Russell and Norvig 

One of the reasons I picked CS major at my college was to learn about AI. It was quite disappointing that in the first few years none of my classes covered anything like AI. So during a summer co-op (internship) I decided to wake up early, go to Starbucks, and read a textbook smart colleges were using to teach AI. That’s how I found Russell and Norvig’s Artificial Intelligence: A Modern Approach (AIMA).

The book was shocking. Instead of trying to create a human-like robot, it introduces a concept called agent, which does something rational.

An agent is anything that can be viewed as perceiving its environment through sensors and acting upon that environment through actuators.

One of the structures of rational agent is a model-based, utility-based agent.

+-agent-------------------+   +-environment-+ 
|           Sensors      <=====             |
|   State <----+          |   |             |
|              |          |   |             |
| What if I do action A?  |   |             |
|              |          |   |             |
|   How happy will I be?  |   |             |
|              |          |   |             |
| Utility <----+          |   |             |
|              |          |   |             |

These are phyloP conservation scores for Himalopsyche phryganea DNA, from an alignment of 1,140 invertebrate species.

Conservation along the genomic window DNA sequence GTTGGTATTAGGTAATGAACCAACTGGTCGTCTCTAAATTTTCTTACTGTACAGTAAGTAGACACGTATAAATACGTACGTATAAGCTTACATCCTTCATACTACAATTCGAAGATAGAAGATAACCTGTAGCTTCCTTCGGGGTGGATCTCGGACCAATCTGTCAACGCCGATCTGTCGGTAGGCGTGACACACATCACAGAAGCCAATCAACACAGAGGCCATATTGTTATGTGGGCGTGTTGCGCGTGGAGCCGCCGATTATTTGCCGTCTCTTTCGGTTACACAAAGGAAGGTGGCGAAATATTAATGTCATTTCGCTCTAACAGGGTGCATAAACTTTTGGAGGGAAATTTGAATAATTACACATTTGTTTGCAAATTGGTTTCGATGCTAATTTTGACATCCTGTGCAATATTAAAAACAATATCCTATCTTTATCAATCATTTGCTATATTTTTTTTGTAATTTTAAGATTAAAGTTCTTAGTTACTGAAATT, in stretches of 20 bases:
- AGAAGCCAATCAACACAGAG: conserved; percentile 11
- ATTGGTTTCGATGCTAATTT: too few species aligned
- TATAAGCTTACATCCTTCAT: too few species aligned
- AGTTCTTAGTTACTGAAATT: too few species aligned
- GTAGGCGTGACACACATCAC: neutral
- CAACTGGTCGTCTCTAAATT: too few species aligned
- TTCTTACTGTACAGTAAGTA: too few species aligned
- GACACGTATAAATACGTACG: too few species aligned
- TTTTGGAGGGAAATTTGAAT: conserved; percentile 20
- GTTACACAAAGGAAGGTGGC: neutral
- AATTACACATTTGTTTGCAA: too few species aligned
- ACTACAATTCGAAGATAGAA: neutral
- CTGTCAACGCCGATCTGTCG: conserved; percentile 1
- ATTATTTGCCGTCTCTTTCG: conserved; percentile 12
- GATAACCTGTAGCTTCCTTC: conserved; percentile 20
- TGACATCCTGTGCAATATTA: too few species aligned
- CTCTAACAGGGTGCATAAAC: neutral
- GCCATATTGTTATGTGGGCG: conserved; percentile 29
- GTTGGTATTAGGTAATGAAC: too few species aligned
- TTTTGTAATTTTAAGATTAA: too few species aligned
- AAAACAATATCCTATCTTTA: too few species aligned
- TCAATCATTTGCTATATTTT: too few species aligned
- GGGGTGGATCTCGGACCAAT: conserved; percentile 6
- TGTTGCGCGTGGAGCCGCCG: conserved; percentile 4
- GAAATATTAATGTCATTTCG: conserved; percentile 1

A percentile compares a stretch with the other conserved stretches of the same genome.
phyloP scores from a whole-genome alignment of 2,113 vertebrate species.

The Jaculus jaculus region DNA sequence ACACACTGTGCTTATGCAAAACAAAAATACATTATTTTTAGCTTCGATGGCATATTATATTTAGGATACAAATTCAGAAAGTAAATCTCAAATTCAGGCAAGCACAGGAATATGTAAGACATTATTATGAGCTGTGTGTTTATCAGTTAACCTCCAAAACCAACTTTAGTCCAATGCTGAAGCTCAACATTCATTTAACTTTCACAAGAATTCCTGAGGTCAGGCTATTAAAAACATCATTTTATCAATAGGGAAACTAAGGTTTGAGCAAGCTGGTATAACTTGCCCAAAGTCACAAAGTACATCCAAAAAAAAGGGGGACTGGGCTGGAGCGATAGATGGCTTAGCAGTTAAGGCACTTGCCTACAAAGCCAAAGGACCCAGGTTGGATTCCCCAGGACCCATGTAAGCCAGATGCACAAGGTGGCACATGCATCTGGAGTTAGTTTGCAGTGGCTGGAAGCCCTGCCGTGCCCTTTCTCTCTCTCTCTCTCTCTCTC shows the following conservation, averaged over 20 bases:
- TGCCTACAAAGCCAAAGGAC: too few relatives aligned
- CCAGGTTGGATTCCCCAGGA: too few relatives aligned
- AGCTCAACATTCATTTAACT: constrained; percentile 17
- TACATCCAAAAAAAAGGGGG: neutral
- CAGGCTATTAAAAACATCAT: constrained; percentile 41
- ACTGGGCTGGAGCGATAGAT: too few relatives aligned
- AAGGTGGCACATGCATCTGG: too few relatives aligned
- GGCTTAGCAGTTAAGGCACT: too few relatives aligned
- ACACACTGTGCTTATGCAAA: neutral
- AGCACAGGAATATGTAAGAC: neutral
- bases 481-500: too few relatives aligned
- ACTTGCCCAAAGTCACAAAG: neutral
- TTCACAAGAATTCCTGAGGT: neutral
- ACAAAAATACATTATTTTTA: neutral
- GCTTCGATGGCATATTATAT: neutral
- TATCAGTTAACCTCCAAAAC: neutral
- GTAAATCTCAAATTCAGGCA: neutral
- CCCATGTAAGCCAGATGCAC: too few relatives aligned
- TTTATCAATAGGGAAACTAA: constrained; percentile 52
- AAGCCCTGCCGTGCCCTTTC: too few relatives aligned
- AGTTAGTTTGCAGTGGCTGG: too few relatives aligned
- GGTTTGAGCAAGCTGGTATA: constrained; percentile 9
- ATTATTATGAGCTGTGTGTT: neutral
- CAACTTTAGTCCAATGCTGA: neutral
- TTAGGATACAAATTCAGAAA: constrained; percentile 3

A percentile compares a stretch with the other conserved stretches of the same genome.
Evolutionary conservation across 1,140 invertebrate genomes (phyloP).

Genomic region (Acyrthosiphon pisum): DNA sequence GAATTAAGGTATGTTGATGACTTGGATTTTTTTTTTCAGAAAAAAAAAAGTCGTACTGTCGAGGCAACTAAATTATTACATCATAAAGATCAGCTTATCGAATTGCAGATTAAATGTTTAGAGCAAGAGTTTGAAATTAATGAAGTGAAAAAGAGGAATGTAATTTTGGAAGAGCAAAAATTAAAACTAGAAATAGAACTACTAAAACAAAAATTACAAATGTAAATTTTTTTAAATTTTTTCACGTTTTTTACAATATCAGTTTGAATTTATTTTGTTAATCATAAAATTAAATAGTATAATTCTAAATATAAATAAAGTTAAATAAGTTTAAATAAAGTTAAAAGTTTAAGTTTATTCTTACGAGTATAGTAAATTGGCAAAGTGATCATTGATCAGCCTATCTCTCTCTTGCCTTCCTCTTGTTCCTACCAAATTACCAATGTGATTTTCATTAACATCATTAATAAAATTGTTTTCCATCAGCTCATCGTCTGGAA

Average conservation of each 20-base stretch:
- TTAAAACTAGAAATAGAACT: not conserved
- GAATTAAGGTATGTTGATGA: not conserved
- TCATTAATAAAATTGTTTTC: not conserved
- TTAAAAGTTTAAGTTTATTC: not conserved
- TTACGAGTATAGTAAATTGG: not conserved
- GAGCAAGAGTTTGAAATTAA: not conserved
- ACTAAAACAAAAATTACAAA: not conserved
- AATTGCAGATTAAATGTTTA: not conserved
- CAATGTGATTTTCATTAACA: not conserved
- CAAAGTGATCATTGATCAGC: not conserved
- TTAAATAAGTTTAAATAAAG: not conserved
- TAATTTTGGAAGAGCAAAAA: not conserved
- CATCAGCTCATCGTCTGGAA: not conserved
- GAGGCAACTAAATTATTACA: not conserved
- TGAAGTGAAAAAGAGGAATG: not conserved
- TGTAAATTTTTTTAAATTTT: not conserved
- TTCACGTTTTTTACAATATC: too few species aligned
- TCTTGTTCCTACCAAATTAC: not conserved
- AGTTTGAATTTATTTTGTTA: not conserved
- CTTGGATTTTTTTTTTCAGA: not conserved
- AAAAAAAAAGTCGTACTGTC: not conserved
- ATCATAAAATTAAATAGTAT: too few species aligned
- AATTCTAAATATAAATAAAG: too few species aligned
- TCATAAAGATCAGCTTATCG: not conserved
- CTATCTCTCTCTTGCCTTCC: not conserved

|  What should I do next? |   |             |
|              |          |   |             |
|           Actuators     =====>            |
+-------------------------+   +-------------+

A utility function maps a state (or a sequence of states) onto a real number, which describes the associated degree of happiness.

Blows your mind, right? Using this structure, we can make a program that appears intelligent by constructing a state machine (done!), a utility function, and a tree searching algorithm. The data structure and graph theory can be useful after all.

utility function 

For a utility-based agent, construction of the utility function is the key. We will probably be tweak this going forward, but let’s start with something simple. For now, I define that the happiness is not being dead, and the deleted lines. As passive as it sounds, tetrix is a game of not losing. On one-on-one tetrix, there isn’t a clear definition of winning. You win by default when the opponent loses.

Let’s describe this in a new spec:

import org.specs2._

class AgentSpec extends Specification with StateExample { def is =            s2"""
  This is a specification to check Agent

  Utility function should
    evaluate initial state as 0.0,                                            $utility1
    evaluate GameOver as -1000.0,                                             $utility2
  import com.eed3si9n.tetrix._
  import Stage._

  val agent = new Agent

  def utility1 =
    agent.utility(s1) must_== 0.0 
  def utility2 =
    agent.utility(gameOverState) must_== -1000.0

Next we start Agent class and stub the utility method:

package com.eed3si9n.tetrix

class Agent {
  def utility(state: GameState): Double = 0.0

This fails the second example as expected:

[info] Utility function should
[info] + evaluate initial state as 0.0,
[error] x evaluate GameOver as -1000.0.
[error]    '0.0' is not equal to '-1000.0' (AgentSpec.scala:8)

Let’s fix this:

  def utility(state: GameState): Double =
    if (state.status == GameOver) -1000.0
    else 0.0

All green. Nothing to refactor here.